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The Jeremiah Rant

Who benefits from the cant of decline?

America is so rich that even a sprawled-out, hollowed-out, shrinking metro like Buffalo-Niagara Falls has been growing in both wealth and income over the past decade. The statistics of income, productivity, and overall economic activity here are profoundly positive notwithstanding our region’s loss of population.

By the way, where do you think our people are going?

Tracking federal tax returns shows that, except for Florida-bound retirees who still flock there despite the nasty surprises that await (fees atop taxes, hellish summers while we enjoy heaven between May and October), the folks who are leaving here are leaving for places where taxes are higher—and living costs, too. Click on a handy link to an interactive map and see for yourself: New York City, Southern California, and Washington, DC are the three top destinations for non-retirees who put Buffalo in the rear-view. New York City, by the way, is growing so fast that it more than offsets Upstate population loss; New York State grew 2.1 percent since 2000.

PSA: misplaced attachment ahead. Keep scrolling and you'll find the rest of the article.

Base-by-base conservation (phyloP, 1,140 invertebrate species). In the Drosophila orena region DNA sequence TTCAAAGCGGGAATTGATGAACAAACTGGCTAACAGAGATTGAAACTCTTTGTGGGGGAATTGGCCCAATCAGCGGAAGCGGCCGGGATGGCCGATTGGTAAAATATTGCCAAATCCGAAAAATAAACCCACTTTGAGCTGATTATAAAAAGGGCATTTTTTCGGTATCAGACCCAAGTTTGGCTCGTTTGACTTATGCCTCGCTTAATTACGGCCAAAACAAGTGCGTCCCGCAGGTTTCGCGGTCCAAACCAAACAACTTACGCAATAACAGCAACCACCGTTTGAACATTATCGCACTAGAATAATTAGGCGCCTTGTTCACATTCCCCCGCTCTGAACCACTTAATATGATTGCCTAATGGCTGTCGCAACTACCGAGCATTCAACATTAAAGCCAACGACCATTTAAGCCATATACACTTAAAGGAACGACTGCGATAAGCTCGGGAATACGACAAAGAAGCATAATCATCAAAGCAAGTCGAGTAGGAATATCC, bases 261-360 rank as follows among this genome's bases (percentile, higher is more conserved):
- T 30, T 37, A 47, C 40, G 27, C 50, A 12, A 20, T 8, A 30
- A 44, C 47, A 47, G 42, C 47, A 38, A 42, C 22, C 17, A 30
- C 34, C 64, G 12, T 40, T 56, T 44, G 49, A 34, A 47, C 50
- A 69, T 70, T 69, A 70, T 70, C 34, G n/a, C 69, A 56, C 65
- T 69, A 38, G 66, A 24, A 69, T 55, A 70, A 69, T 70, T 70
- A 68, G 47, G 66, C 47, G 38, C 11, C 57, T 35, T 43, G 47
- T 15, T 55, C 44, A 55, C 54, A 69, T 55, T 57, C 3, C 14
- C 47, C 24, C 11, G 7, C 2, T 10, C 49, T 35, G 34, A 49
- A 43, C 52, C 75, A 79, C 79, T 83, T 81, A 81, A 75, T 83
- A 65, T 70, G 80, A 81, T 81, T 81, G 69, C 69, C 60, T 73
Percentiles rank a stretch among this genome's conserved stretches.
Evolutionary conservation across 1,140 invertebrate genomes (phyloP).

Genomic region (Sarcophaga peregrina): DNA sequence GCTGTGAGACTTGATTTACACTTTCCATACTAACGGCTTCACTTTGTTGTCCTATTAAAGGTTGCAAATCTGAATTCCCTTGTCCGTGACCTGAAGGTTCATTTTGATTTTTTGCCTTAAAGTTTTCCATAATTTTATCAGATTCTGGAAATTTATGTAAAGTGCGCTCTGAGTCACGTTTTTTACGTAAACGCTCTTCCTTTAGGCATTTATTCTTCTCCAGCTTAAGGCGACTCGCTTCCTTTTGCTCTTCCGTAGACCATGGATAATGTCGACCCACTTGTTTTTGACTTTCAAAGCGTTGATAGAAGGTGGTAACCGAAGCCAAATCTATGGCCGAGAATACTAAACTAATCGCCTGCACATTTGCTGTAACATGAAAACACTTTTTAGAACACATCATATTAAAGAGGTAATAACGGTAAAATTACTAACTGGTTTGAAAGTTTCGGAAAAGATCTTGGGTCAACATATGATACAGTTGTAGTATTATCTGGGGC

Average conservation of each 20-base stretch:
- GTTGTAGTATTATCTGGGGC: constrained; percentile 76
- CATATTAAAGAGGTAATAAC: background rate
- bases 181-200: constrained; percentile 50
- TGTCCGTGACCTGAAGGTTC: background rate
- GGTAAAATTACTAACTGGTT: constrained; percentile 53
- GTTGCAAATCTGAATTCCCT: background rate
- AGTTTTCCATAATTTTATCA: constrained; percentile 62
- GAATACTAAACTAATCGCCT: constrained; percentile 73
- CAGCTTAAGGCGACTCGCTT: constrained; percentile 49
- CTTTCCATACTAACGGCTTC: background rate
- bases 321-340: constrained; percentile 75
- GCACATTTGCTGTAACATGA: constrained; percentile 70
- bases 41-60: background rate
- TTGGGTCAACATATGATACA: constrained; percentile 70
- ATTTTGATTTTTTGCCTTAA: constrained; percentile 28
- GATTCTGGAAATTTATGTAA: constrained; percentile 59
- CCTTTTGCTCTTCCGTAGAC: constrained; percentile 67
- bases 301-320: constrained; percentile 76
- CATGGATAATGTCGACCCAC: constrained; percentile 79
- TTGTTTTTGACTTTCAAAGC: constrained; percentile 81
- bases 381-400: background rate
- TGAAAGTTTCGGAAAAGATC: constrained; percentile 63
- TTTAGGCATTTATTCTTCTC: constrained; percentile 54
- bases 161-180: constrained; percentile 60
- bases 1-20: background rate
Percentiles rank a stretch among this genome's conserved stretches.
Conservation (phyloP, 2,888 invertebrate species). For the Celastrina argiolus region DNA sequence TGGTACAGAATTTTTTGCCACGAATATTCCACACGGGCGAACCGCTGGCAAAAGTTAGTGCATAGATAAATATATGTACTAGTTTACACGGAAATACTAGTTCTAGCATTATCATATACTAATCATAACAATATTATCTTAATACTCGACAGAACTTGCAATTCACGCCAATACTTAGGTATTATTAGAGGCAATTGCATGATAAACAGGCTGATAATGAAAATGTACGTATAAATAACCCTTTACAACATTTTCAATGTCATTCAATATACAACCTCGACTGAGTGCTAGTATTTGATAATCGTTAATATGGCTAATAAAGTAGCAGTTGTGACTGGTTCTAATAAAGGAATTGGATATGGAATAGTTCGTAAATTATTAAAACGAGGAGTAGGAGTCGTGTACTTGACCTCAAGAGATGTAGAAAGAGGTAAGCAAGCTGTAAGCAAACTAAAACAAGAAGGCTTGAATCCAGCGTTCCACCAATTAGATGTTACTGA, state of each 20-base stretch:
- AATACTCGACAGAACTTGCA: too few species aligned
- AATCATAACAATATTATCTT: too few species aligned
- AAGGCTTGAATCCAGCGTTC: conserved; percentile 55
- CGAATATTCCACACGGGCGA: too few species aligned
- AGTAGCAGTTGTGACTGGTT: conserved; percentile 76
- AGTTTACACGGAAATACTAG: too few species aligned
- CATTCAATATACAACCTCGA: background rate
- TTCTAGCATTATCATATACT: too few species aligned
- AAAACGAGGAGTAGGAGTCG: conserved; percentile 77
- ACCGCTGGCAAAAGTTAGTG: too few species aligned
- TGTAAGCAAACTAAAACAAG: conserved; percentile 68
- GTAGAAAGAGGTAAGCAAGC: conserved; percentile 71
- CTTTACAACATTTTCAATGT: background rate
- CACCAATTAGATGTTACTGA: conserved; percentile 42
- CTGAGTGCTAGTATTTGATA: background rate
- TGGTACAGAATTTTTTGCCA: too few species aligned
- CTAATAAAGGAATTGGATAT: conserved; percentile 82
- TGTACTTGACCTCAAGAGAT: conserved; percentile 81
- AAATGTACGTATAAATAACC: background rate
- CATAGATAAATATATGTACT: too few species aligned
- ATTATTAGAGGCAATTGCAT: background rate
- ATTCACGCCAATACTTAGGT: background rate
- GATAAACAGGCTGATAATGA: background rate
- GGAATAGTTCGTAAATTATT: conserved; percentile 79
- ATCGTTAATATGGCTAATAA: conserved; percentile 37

So it must not be the taxes, otherwise why would people leave here to pay more elsewhere?

Maybe it’s the messaging from our business elites and their echo-chamber local media that scares us into leaving. The Jeremiah-style rant is off-putting: Jeremiah was that grimmest of Old Testament prophets, the loud one who scolded and warned that doom was about to befall everybody, notwithstanding how many times he was proved wrong.